The results of the customer survey are used to calculate a CSAT score, which is most often expressed as a percentage. When calculating CSAT scores, the number of customers with positive responses such as "satisfied" or "very satisfied" -- or the comparable numeric values -- would first be added together. The sum of those responses would then be divided by the total number of survey responses and then multiplied by 100 to be expressed as a percentage.
Customer satisfaction = (number of satisfied and very satisfied customers ÷ total number of responses) x 100%
Other customer satisfaction metrics
Along with CSAT, there are other metrics to provide insights into customer satisfaction, such as the following:
- Net promoter score (NPS). Customers are asked to select a number on a scale ranging from 0-10 that represents their willingness to recommend a product or service to others. Customers who fall in the 0-6 range are considered "detractors," the 7-8 range are "passives" and those in the 9-10 range are "promoters." The final NPS value is then calculated by taking the percent of detractors, and subtracting it from the percent of promoters.
- Customer acquisition cost (CAC). CAC measures the average marketing and sales costs for the business to acquire new customers and maintain existing customers. A high CAC number can indicate customer churn as a result of displeasure. CAC is measured by taking the sum of all sales, marketing and advertising costs, and dividing it by the number of existing customers.
Customer acquisition cost = (sales, marketing, advertising costs ÷ number of customers)
- Customer effort score (CES). This score uses a scale from "strongly disagree" to "strongly agree" for customers to self-report their answers to the question: "Did the company make it easy for you to handle your issue or get what you want?" Typically, CES surveys are deployed immediately after a customer's interaction with a service representative, or after a specific interaction with a product or service.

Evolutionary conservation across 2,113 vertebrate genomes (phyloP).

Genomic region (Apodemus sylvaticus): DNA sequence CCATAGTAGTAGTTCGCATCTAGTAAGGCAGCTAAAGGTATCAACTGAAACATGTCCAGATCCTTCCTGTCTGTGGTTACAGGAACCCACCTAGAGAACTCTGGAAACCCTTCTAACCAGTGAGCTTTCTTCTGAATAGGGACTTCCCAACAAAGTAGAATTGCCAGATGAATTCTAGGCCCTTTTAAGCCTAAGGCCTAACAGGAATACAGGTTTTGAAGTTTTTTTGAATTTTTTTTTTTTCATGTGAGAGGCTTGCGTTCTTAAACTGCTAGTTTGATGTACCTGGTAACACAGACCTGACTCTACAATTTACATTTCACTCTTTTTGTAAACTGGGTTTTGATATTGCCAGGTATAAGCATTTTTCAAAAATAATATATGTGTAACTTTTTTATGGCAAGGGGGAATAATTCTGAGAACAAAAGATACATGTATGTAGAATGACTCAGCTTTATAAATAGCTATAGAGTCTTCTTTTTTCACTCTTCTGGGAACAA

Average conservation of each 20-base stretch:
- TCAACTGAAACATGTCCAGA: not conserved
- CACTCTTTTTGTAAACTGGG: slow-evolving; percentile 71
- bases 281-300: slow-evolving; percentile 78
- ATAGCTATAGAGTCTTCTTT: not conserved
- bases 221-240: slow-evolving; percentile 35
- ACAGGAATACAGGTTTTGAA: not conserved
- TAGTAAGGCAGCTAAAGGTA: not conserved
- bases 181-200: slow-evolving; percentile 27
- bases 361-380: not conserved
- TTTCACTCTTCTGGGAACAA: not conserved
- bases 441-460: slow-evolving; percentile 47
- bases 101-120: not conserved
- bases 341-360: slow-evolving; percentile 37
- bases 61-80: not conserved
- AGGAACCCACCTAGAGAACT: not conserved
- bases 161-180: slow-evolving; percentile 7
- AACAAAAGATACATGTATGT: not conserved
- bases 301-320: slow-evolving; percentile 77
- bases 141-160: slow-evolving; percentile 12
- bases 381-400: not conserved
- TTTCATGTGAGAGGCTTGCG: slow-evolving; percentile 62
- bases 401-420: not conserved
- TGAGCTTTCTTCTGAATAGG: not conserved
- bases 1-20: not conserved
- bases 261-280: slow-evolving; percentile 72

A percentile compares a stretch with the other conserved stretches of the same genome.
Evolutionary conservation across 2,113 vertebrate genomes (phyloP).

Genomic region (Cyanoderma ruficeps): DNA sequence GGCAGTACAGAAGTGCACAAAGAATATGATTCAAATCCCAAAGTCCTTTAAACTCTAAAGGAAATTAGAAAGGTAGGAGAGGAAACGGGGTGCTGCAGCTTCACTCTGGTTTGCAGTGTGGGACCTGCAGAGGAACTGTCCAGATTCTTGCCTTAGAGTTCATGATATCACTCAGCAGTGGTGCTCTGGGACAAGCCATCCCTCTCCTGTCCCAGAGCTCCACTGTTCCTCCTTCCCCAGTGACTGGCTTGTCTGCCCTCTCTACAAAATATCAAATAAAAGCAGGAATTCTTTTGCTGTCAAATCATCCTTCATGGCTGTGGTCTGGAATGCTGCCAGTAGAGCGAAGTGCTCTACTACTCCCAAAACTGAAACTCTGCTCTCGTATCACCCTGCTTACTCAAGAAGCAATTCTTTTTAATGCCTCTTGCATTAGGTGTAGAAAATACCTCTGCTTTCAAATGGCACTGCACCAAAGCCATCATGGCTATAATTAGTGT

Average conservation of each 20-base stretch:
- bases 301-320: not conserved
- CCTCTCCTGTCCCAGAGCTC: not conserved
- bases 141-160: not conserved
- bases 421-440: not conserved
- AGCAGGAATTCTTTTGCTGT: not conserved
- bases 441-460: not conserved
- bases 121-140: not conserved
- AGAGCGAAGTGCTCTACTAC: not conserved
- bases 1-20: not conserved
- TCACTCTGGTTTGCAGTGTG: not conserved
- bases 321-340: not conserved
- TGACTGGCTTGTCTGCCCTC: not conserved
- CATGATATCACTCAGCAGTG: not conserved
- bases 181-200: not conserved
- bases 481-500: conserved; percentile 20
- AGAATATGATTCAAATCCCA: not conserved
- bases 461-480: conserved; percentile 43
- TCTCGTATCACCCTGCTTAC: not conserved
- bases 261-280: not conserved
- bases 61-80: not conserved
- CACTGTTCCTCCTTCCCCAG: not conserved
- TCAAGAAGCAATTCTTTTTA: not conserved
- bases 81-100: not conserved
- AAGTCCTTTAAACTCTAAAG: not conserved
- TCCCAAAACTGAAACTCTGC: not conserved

- Customer churn rate (CCR). This measures the customers lost over a certain period. To calculate CCR, the time period to be measured must be determined. CCR is calculated by dividing the number of lost customers by the number of acquired customers in a time period, and then multiplying that number by 100 to be expressed as a percentage.
Customer churn rate = (lost customers ÷ acquired customers) x 100%
- Customer retention rate (CRR). The customer retention metric is the opposite of the churn rate. It measures the number of customers that have been maintained over a period. To calculate the CRR, a time period is defined. Then, the number of new customers from that period is subtracted from the number of customers at the end of the period. That number is divided by the total number of customers at the start of the period. The result is multiplied by 100 to be expressed as a percentage.
Customer retention rate = ((number of customers at end of period - number of new customers during the period) ÷ number of customers at start of period) x 100%
- Customer health score. The CHS score factors in several types of consumer behavior measurements to determine how likely a customer is to leave. The term is subjective, as specific algorithms will vary among different types of products and businesses. CHS considers measures such as how long customers use a product, upsells, number of website visits, free versus premium service use and sum of all purchases.